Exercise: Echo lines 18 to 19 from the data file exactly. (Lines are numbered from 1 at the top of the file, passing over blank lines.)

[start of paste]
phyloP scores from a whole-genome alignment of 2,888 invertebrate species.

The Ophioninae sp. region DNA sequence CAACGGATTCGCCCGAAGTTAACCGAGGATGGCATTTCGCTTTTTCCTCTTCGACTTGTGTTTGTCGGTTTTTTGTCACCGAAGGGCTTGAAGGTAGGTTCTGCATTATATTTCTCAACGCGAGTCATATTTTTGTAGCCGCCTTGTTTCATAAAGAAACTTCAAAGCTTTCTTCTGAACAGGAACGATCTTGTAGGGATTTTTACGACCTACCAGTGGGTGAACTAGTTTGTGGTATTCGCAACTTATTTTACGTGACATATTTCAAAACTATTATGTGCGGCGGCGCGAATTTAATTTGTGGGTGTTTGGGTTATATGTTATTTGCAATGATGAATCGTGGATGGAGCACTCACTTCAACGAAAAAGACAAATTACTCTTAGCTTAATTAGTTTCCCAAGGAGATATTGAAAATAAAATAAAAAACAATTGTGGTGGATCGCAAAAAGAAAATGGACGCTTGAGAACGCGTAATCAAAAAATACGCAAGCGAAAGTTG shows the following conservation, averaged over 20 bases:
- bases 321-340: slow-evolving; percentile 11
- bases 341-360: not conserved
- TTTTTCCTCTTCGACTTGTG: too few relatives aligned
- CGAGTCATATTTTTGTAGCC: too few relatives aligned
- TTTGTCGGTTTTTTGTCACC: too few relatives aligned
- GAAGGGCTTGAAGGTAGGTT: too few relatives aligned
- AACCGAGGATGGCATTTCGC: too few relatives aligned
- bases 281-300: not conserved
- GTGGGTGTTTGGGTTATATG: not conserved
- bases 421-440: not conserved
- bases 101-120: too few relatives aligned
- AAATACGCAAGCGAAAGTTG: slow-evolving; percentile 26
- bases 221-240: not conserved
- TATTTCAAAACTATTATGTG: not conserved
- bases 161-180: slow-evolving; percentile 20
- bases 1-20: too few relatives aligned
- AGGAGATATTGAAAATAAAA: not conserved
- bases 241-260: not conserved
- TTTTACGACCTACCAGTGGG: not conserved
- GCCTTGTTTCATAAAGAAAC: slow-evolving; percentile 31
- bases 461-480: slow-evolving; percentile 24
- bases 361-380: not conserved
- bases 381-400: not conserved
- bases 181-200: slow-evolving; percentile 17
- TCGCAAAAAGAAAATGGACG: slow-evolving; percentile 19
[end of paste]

- bases 1-20: too few relatives aligned
- AGGAGATATTGAAAATAAAA: not conserved